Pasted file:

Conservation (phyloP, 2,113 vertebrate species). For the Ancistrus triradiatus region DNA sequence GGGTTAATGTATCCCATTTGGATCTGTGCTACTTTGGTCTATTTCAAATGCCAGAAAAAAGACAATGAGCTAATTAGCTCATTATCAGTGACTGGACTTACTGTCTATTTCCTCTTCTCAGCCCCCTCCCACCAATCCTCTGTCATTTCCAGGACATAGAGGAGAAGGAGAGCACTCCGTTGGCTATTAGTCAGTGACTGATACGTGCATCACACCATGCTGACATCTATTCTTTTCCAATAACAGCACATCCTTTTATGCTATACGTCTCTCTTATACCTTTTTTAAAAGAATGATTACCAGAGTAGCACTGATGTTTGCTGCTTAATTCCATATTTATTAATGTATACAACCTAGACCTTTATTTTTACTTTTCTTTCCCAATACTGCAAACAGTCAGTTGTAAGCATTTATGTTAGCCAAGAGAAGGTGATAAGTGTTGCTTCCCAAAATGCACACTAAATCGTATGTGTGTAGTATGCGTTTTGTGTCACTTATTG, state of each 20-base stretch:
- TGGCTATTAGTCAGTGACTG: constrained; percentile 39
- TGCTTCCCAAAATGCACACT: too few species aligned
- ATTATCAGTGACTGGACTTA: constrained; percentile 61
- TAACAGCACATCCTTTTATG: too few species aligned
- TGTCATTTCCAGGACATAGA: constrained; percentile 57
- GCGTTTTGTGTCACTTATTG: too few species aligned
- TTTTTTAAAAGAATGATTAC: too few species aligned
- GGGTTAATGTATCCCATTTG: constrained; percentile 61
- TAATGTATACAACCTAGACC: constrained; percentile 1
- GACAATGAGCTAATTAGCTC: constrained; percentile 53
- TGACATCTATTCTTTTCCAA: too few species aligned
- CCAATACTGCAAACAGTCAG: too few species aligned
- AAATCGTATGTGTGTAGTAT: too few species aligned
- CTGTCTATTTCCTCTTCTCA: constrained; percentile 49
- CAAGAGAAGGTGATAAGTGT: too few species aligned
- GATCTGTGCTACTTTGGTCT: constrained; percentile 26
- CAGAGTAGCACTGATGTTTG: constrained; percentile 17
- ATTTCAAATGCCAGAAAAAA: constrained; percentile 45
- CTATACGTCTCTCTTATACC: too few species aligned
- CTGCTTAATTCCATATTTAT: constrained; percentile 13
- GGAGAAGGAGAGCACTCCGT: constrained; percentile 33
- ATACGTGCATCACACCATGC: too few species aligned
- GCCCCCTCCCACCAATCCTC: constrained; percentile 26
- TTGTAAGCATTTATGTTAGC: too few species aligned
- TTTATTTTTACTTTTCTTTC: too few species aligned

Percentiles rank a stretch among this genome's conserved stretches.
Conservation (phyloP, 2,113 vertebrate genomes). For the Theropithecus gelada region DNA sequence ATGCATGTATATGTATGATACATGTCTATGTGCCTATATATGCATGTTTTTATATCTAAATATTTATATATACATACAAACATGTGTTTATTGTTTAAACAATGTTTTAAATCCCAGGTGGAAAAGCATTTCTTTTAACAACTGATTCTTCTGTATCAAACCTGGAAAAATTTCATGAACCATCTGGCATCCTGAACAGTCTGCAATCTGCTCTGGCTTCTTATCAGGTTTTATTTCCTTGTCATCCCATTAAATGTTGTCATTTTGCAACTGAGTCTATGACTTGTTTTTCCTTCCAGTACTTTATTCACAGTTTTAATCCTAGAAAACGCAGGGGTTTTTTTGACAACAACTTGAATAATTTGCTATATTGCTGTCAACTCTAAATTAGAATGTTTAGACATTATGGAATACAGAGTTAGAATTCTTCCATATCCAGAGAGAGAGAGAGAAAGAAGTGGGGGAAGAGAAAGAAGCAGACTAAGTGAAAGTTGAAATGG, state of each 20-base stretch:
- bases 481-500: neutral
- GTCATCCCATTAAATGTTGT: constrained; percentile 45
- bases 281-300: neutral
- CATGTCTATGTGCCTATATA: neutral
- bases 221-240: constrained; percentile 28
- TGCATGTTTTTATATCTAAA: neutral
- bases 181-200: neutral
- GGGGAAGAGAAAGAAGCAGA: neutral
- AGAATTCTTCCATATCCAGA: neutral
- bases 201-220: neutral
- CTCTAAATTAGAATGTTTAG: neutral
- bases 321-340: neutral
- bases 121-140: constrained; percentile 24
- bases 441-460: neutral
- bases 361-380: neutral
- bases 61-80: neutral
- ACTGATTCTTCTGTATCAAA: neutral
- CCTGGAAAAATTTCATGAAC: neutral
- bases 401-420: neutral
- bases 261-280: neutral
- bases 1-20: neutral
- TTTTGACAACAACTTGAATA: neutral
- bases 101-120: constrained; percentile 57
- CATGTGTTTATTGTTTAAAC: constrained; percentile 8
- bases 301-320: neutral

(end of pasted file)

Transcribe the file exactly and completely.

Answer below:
Conservation (phyloP, 2,113 vertebrate species). For the Ancistrus triradiatus region DNA sequence GGGTTAATGTATCCCATTTGGATCTGTGCTACTTTGGTCTATTTCAAATGCCAGAAAAAAGACAATGAGCTAATTAGCTCATTATCAGTGACTGGACTTACTGTCTATTTCCTCTTCTCAGCCCCCTCCCACCAATCCTCTGTCATTTCCAGGACATAGAGGAGAAGGAGAGCACTCCGTTGGCTATTAGTCAGTGACTGATACGTGCATCACACCATGCTGACATCTATTCTTTTCCAATAACAGCACATCCTTTTATGCTATACGTCTCTCTTATACCTTTTTTAAAAGAATGATTACCAGAGTAGCACTGATGTTTGCTGCTTAATTCCATATTTATTAATGTATACAACCTAGACCTTTATTTTTACTTTTCTTTCCCAATACTGCAAACAGTCAGTTGTAAGCATTTATGTTAGCCAAGAGAAGGTGATAAGTGTTGCTTCCCAAAATGCACACTAAATCGTATGTGTGTAGTATGCGTTTTGTGTCACTTATTG, state of each 20-base stretch:
- TGGCTATTAGTCAGTGACTG: constrained; percentile 39
- TGCTTCCCAAAATGCACACT: too few species aligned
- ATTATCAGTGACTGGACTTA: constrained; percentile 61
- TAACAGCACATCCTTTTATG: too few species aligned
- TGTCATTTCCAGGACATAGA: constrained; percentile 57
- GCGTTTTGTGTCACTTATTG: too few species aligned
- TTTTTTAAAAGAATGATTAC: too few species aligned
- GGGTTAATGTATCCCATTTG: constrained; percentile 61
- TAATGTATACAACCTAGACC: constrained; percentile 1
- GACAATGAGCTAATTAGCTC: constrained; percentile 53
- TGACATCTATTCTTTTCCAA: too few species aligned
- CCAATACTGCAAACAGTCAG: too few species aligned
- AAATCGTATGTGTGTAGTAT: too few species aligned
- CTGTCTATTTCCTCTTCTCA: constrained; percentile 49
- CAAGAGAAGGTGATAAGTGT: too few species aligned
- GATCTGTGCTACTTTGGTCT: constrained; percentile 26
- CAGAGTAGCACTGATGTTTG: constrained; percentile 17
- ATTTCAAATGCCAGAAAAAA: constrained; percentile 45
- CTATACGTCTCTCTTATACC: too few species aligned
- CTGCTTAATTCCATATTTAT: constrained; percentile 13
- GGAGAAGGAGAGCACTCCGT: constrained; percentile 33
- ATACGTGCATCACACCATGC: too few species aligned
- GCCCCCTCCCACCAATCCTC: constrained; percentile 26
- TTGTAAGCATTTATGTTAGC: too few species aligned
- TTTATTTTTACTTTTCTTTC: too few species aligned

Percentiles rank a stretch among this genome's conserved stretches.
Conservation (phyloP, 2,113 vertebrate genomes). For the Theropithecus gelada region DNA sequence ATGCATGTATATGTATGATACATGTCTATGTGCCTATATATGCATGTTTTTATATCTAAATATTTATATATACATACAAACATGTGTTTATTGTTTAAACAATGTTTTAAATCCCAGGTGGAAAAGCATTTCTTTTAACAACTGATTCTTCTGTATCAAACCTGGAAAAATTTCATGAACCATCTGGCATCCTGAACAGTCTGCAATCTGCTCTGGCTTCTTATCAGGTTTTATTTCCTTGTCATCCCATTAAATGTTGTCATTTTGCAACTGAGTCTATGACTTGTTTTTCCTTCCAGTACTTTATTCACAGTTTTAATCCTAGAAAACGCAGGGGTTTTTTTGACAACAACTTGAATAATTTGCTATATTGCTGTCAACTCTAAATTAGAATGTTTAGACATTATGGAATACAGAGTTAGAATTCTTCCATATCCAGAGAGAGAGAGAGAAAGAAGTGGGGGAAGAGAAAGAAGCAGACTAAGTGAAAGTTGAAATGG, state of each 20-base stretch:
- bases 481-500: neutral
- GTCATCCCATTAAATGTTGT: constrained; percentile 45
- bases 281-300: neutral
- CATGTCTATGTGCCTATATA: neutral
- bases 221-240: constrained; percentile 28
- TGCATGTTTTTATATCTAAA: neutral
- bases 181-200: neutral
- GGGGAAGAGAAAGAAGCAGA: neutral
- AGAATTCTTCCATATCCAGA: neutral
- bases 201-220: neutral
- CTCTAAATTAGAATGTTTAG: neutral
- bases 321-340: neutral
- bases 121-140: constrained; percentile 24
- bases 441-460: neutral
- bases 361-380: neutral
- bases 61-80: neutral
- ACTGATTCTTCTGTATCAAA: neutral
- CCTGGAAAAATTTCATGAAC: neutral
- bases 401-420: neutral
- bases 261-280: neutral
- bases 1-20: neutral
- TTTTGACAACAACTTGAATA: neutral
- bases 101-120: constrained; percentile 57
- CATGTGTTTATTGTTTAAAC: constrained; percentile 8
- bases 301-320: neutral